We love to see eagles soar, but I love watching them nest even more.  I’ve watched eagle cams, cameras placed by eagles’ nests, before, sometimes with tragic storylines, and am always fascinated.  It’s reassuring to watch the parental instincts kick in and know that we share some of those traits with other species.  And baby eagles are cute, like all babies.

This year, I’ve been watching the eagle cam in Hanover, Pennsylvania.  All of my screen shots have this credit:

Image courtesy of Pennsylvania Game Commission, HDOnTap and Comcast Business)

The eagle cam website is:  http://www.portal.state.pa.us/portal/server.pt?open=514&objID=1592549&mode=2

When I was in high school, our team mascot was the Eagle and our publication of student works was titled Eyrie, which is the name for an eagle (or other large bird of prey) nest.  So I’ve been watching this Pennsylvania eyrie from the comfort of my home office on my computer or iPad for the past few weeks.  It started with the eagle on the nest being covered up to her neck in snow as she sat patiently waiting for her two eggs to hatch.  This week they both hatched and today I started my day with the treat of both parents in the nest with the babies.

When I first tuned in, the mother (the larger of the two birds) was sitting there, looking around with her eagle eye, and watching snow start to fall again.  I’m sure her thoughts (because I’m relating her to my experiences as a mother) are “Snow!!! Again???  Dang!”  At one point, she peeked under herself like she was telling the babies to stay still.  Later she actually snapped at the snow, catching some for a drink, I suppose.  And the wind began to blow her feathers.  They’ve fixed the nest up pretty nicely, as I watched them rearrange the grasses before the eggs hatched.  And they’ve been stocking up on fish.  There’s a wing there, too, so I’m guessing they got a smaller bird.  Anyway, there’s plenty of food around.Screen Shot 2015-03-28 at 8.54.53 AMI didn’t have to watch long before the father showed up.  The expression on eagles’ faces is always stern, so it’s hard to tell if the mother was happy or not.  I have to go with their body language, I guess.  He hung around, looking like he didn’t know what to do and then picked up a stick, a large one.  And then he moved it to the other side, getting in the mother’s face to do it.  Not hard to interpret what she was thinking here…Screen Shot 2015-03-28 at 8.55.26 AMScreen Shot 2015-03-28 at 8.55.42 AMShe got up at that point.  I mean what else is she going to do with wiggly eaglets underneath her and him rearranging her nest right in her face?Screen Shot 2015-03-28 at 8.55.56 AMThe eaglets turned to the mother for food, of course.  I’m not up on my eagle parenting and I had a husband who helped me with babies, so I’m not sure if this father is the norm, but he stood around looking like he didn’t know what to do while the mother started feeding them.  He had picked up the fish and brought them home, to his credit.  Big fish!  Screen Shot 2015-03-28 at 8.56.50 AMScreen Shot 2015-03-28 at 8.57.19 AMHe was walking around, watching the mother feed them when the camera stopped, which it does every once in awhile.  I just checked again and he’s gone and the mother is back on the nest.  I love to watch her settle down on the babies because she rocks side to side while she gets in position, appearing to be rocking them to sleep.  That’s my interpretation, again based on my own motherhood.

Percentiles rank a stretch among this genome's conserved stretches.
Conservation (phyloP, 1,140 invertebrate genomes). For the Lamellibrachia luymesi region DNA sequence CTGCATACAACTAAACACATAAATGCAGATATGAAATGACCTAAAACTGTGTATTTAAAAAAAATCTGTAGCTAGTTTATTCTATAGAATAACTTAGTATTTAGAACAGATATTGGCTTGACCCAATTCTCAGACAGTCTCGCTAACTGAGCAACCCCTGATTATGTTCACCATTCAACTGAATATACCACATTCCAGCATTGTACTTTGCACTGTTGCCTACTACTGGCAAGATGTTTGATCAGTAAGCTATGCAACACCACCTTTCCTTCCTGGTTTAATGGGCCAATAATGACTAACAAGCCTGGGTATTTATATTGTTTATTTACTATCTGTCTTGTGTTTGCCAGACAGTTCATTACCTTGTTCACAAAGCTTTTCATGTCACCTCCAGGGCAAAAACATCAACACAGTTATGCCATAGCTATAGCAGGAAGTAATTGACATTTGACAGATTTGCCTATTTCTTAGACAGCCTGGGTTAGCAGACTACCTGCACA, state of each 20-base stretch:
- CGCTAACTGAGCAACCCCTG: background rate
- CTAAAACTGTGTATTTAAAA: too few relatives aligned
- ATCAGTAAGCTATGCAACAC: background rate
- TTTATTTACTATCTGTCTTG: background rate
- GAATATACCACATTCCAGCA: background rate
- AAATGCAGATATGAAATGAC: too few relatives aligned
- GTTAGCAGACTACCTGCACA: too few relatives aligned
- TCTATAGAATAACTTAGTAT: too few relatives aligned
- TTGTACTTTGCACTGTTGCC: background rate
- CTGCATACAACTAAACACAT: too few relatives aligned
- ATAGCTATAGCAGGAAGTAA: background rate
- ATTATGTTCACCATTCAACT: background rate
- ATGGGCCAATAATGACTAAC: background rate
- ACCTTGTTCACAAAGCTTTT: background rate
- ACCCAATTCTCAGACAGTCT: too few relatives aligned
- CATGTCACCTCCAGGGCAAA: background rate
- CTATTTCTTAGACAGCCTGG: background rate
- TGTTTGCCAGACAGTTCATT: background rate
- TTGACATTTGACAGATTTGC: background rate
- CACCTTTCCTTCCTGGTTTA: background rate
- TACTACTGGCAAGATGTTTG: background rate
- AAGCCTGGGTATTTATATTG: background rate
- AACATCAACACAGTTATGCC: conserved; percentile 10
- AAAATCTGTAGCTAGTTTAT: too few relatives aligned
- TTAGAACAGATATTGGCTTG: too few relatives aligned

What a unique experience it is to be able to watch a live feed of these mighty birds as they raise their babies.  I know it can get seriously sad because there are so many things that can happen to babies before they leave the nest, but it is so very engaging to watch them go through it.  The eagles stare towards the camera sometimes and I wonder if they sense they are being watched.  Their expression is the same mine would be if I saw a camera there, but that’s always their expression.

Please take time to visit the website and watch this family – soon!!!  The babies are growing.  I guarantee it beats what’s on television most of the time!  Really!